Anglophile Dutch prime minister Mark Rutte 'hates Brexit from every angle'

Anglophile Dutch prime minister Mark Rutte ‘hates Brexit from every angle’

Prime Minister Mark Rutte has told the BBC that as an Anglophile, 'I hate Brexit from every angle.' Rutte was speaking on the fringes of a summit of EU leaders in Brussels, at which Brexit is one of the hot topics. 'It is crucially important we know what Britain wants from Brexit,' Rutte said. 'I hope we'll come to some form of continued [UK] membership or relationship with the internal market. I absolutely believe the UK will be hit in the economy and the pound very hard.' Britain has been one of the Netherlands' chief allies within the EU and Rutte has been keen to build up a new network. 'If people talk about the French-German axis, then I think "what about the French-Dutch axis,' he told Dutch news agency ANP.  'I want to help shape Europe and you need alliances for that.' In the past few weeks, the Netherlands, Belgium and Luxembourgh have been approaching various other EU blocs, including the three Baltic states, Scandinavia and newcomers to the EU such as Poland, Hungary and the Czech Republic. Asked if like EU president Donald Tusk, he dreamt of turning back the clock on Brexit, Rutte said: 'We all share that dream'.  More >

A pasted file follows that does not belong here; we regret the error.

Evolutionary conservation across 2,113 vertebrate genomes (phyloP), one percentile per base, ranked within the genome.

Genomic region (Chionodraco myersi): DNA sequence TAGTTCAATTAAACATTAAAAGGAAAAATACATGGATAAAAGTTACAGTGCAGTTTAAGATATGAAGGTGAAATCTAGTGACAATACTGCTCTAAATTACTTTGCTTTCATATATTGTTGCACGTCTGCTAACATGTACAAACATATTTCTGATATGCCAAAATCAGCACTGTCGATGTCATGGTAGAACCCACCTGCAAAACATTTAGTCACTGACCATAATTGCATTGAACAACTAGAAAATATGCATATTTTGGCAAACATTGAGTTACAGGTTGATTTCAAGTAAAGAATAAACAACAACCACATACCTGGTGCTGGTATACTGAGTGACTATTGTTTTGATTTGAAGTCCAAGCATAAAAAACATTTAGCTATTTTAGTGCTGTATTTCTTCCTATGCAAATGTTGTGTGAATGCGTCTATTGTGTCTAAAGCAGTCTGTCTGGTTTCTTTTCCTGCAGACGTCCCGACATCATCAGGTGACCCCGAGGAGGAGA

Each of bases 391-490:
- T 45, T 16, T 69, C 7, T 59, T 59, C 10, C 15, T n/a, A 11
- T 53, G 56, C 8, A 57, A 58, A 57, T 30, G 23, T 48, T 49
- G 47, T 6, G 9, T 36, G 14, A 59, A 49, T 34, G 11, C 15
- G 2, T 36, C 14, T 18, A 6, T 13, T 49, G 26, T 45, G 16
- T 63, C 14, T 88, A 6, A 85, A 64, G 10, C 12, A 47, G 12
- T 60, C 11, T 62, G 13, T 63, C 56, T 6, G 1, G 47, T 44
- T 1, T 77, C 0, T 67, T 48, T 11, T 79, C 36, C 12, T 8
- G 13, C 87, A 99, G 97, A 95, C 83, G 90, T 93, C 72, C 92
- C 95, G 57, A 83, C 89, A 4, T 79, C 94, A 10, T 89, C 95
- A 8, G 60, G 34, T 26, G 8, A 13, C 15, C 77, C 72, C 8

European court tears up bankruptcy deal